Thursday, November 13, 2008

LINQ to SQL: Force update on entity

In my last project, we used LINQ to SQL for both the data access layer and the business logic layer. The entities generated in a DBML file (database markup language) are partial classes. This allowed for implementing business logic directly into the objects by extending the classes' partial definitions. This allowed for rapid development once the data model was established in SQL Server 2005. However, during the project, there were quite a few problems with using LINQ to SQL generated entities for the business objects as I have mentioned in some of my previous blog posts. The most recent problem I ran into involved the lack of support for change tracking properties defined outside of the designer generated file.

In my solution, I ran into a situation in which I wanted to force an Update on an entity. Since I used the DBML designer generated entities to store my business logic, in several of these objects I added new properties to the partial class definitions. I then used stored procedures to save the changes in these new properties to the database. Since all of the CRUD (create, update, delete) operations are handled by the DBML, I designed the system that the update stored procedures for custom properties would be fired in the parent objects Update method (for instance, partial void UpdateAddress(Address instance)). However, I quickly discovered that LINQ to SQL's change tracking is only done on the properties implemented in the designer file.

For instance, if I have an Order table in my database, the designer generates a partial Order class. I extend my order class by adding a CustomerAddress object property. Due to databinding and some UI features I want to implement, I want the Customer and Address information to be displayed and databound to a single object. Therefore, a CustomerAddress object contains all of the properties found in the Customer and Address designer generated classes. When a user makes a change to a property in the CustomerAddress object, ideally this would trigure that the parent object, the Order, would be marked as "dirty" and it would require an update. However, LINQ to SQL change tracking does not support this functionality.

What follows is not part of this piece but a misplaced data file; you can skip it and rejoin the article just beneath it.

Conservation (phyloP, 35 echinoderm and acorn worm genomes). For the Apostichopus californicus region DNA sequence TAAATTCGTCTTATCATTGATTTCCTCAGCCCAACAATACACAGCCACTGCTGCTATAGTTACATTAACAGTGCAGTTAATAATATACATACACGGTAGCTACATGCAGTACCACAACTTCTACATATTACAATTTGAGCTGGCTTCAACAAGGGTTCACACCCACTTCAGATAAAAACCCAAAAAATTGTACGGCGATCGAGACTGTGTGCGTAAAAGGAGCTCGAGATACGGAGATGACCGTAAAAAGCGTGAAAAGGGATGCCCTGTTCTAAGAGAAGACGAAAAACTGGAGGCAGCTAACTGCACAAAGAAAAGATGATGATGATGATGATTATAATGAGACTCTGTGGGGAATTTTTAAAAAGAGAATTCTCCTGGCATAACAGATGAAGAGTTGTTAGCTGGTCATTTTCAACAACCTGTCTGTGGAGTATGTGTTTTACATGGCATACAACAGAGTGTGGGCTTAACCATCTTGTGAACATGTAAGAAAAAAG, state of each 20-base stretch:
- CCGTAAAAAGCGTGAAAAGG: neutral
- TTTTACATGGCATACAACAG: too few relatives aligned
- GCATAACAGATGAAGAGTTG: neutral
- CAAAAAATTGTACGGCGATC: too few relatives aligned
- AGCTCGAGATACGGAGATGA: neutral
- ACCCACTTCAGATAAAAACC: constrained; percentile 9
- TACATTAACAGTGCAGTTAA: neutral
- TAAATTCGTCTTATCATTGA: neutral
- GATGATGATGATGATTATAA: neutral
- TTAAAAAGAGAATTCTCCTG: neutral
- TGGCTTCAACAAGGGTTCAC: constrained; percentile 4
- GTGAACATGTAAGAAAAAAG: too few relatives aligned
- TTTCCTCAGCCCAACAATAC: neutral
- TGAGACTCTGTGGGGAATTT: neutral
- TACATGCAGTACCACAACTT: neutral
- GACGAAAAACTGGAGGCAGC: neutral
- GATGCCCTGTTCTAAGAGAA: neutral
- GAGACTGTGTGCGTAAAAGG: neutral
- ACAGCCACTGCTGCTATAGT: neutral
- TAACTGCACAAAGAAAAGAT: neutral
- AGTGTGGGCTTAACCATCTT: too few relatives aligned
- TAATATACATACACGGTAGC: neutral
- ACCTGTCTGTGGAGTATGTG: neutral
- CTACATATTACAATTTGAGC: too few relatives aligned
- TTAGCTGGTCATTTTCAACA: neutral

At first, I attempted to fix this problem by having my externally defined properties raise SendPropertyChanged("PropertyName") in the set definition of the property. For instance, when a property in the CustomerAddress property in the Order object is changed, the Order object should raise that the CustomerAddress changed. Therefore, an Update for the Order object should appear in the DataContext.GetChangeSet(). However, this does not work.

The second thought that came to mind was that perhaps exists a method such as "UpdateOnSubmit", similar to InsertOnSubmit and DeleteOnSubmit. However, LINQ to SQL does not support provide a forced Update method.

Ultimately, the solution that worked involved modifying the data model and adding a "LastChange" DateTime column to my Order table. Whenever the CustomerAddress property is modified, the LastChange property is set to the current DateTime. This will trigger an Update on the Order object in the DataContext change set. This enabled the effect I desired: the Order object would be marked as "dirty", causing UpdateOrder(Order instance) to be called. My stored procedures that implemented saving / updating CustomerAddress objects were then executed from within UpdateOrder(Order instance).

If anyone has any questions, or any alternative suggestions, I would appreciate the feedback in the comments!

No comments:

Post a Comment